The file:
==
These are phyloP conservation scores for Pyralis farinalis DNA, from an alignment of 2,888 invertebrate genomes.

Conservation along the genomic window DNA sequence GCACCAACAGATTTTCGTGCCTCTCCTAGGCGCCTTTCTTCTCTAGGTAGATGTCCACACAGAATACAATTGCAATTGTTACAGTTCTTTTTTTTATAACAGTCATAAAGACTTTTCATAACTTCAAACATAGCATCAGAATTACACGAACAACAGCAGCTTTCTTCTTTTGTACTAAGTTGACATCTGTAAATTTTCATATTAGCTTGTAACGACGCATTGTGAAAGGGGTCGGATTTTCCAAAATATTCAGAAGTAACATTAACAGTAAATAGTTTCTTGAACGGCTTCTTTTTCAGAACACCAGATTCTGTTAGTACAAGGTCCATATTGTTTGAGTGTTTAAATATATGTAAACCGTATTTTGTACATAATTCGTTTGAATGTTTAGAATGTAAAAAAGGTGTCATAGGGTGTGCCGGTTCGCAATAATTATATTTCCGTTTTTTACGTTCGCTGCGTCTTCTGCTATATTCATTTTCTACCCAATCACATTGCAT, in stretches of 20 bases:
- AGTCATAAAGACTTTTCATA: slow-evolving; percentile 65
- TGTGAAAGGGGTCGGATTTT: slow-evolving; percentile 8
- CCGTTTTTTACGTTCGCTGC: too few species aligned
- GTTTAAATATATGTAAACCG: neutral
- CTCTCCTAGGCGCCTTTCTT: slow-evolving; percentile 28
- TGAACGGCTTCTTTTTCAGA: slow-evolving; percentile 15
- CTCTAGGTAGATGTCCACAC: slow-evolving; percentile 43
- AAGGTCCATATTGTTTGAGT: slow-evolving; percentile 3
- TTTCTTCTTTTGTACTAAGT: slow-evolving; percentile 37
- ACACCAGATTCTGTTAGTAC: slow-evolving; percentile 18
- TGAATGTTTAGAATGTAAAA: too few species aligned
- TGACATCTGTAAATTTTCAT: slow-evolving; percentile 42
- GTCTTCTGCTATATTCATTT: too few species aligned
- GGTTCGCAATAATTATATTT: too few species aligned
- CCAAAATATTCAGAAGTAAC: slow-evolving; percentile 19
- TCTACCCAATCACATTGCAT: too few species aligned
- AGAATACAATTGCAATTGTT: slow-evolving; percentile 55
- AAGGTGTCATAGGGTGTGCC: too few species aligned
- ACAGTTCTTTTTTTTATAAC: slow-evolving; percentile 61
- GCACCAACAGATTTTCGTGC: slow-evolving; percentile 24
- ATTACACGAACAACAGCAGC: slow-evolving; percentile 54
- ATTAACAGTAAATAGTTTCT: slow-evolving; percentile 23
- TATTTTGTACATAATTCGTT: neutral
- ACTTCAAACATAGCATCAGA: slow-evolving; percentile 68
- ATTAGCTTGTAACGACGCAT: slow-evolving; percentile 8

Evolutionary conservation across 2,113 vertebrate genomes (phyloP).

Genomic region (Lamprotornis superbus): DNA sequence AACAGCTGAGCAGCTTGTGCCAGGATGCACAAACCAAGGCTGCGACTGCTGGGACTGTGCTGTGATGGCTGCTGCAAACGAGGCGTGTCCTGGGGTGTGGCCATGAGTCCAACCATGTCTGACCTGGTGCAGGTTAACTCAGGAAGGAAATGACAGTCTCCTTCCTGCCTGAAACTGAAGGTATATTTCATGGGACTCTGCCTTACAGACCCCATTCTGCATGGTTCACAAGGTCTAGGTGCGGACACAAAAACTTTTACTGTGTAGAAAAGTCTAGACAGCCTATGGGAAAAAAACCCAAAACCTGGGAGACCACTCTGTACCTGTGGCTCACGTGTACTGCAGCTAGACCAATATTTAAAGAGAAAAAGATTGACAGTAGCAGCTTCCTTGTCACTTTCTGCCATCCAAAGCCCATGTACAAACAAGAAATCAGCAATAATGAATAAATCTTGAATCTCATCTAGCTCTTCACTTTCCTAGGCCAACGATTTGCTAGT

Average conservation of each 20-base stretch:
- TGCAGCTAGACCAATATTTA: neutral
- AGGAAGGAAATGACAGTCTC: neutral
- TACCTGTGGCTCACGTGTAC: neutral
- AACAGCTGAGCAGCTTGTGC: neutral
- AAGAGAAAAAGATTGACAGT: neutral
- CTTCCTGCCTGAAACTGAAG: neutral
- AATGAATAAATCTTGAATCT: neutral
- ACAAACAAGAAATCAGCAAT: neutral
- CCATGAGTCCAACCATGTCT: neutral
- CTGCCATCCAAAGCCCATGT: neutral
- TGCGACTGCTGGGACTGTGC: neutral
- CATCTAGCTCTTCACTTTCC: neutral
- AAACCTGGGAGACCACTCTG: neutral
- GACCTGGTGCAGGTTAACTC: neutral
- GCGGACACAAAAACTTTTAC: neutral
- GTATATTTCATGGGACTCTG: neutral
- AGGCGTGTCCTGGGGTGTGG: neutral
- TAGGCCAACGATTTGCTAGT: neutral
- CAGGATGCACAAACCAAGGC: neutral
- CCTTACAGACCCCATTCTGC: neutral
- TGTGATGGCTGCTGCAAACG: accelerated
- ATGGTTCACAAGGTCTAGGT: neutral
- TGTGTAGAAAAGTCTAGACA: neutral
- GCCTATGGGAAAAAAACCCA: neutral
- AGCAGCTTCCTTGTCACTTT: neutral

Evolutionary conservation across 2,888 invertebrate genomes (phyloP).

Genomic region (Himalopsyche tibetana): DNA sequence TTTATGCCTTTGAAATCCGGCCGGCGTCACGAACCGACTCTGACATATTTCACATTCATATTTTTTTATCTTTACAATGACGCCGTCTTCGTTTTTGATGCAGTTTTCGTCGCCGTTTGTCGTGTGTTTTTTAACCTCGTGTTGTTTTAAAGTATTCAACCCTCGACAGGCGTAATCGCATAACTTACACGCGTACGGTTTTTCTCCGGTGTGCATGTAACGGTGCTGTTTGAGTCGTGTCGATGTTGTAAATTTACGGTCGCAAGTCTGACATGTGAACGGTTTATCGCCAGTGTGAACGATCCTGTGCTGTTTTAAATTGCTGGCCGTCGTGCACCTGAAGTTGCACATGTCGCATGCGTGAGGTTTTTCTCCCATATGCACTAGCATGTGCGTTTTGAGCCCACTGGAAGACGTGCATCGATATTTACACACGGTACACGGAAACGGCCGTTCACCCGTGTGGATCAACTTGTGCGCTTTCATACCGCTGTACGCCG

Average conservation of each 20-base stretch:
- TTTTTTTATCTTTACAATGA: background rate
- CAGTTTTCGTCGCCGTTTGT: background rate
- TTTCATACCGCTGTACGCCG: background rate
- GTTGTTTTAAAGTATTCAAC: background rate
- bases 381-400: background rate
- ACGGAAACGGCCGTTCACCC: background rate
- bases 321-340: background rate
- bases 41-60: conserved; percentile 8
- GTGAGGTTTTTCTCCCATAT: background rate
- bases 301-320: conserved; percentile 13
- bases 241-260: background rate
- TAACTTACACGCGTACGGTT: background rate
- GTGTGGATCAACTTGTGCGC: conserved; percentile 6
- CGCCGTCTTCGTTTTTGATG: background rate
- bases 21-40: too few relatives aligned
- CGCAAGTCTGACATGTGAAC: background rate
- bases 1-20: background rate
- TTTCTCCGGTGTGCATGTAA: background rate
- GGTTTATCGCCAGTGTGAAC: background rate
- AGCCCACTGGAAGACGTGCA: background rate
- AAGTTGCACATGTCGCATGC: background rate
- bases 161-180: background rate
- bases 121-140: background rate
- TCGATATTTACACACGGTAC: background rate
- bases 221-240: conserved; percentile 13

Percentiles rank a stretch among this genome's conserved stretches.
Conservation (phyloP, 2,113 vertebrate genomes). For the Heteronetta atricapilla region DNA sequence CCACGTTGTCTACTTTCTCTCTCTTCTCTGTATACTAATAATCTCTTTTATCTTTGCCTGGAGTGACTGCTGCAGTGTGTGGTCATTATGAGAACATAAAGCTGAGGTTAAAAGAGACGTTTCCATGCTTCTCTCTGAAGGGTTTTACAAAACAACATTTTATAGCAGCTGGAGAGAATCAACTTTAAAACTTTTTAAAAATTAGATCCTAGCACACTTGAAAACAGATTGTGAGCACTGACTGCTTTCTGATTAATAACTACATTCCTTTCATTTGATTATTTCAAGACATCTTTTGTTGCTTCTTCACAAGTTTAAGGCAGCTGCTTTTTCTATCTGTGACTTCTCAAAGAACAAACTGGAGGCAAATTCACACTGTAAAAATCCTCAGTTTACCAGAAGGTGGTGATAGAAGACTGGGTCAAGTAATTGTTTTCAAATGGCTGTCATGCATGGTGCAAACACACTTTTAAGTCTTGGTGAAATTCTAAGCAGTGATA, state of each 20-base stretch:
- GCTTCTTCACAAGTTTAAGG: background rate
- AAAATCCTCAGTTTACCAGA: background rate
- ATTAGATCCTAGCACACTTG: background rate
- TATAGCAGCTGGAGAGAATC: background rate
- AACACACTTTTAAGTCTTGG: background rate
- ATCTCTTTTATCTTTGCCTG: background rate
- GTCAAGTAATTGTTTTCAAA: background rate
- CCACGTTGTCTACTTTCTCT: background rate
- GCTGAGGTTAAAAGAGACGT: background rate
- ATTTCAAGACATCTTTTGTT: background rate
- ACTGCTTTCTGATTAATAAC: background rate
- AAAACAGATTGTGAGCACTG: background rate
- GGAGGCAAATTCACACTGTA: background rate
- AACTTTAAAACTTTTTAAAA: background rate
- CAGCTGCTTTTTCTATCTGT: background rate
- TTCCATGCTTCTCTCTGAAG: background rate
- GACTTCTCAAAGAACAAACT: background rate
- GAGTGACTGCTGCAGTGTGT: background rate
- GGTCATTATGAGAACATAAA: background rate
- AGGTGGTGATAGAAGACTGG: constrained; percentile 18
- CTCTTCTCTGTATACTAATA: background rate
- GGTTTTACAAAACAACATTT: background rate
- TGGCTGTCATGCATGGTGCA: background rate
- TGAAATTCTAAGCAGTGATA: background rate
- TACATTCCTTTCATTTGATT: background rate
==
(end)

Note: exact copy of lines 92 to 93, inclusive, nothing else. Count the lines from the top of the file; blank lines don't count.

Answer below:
- GTCAAGTAATTGTTTTCAAA: background rate
- CCACGTTGTCTACTTTCTCT: background rate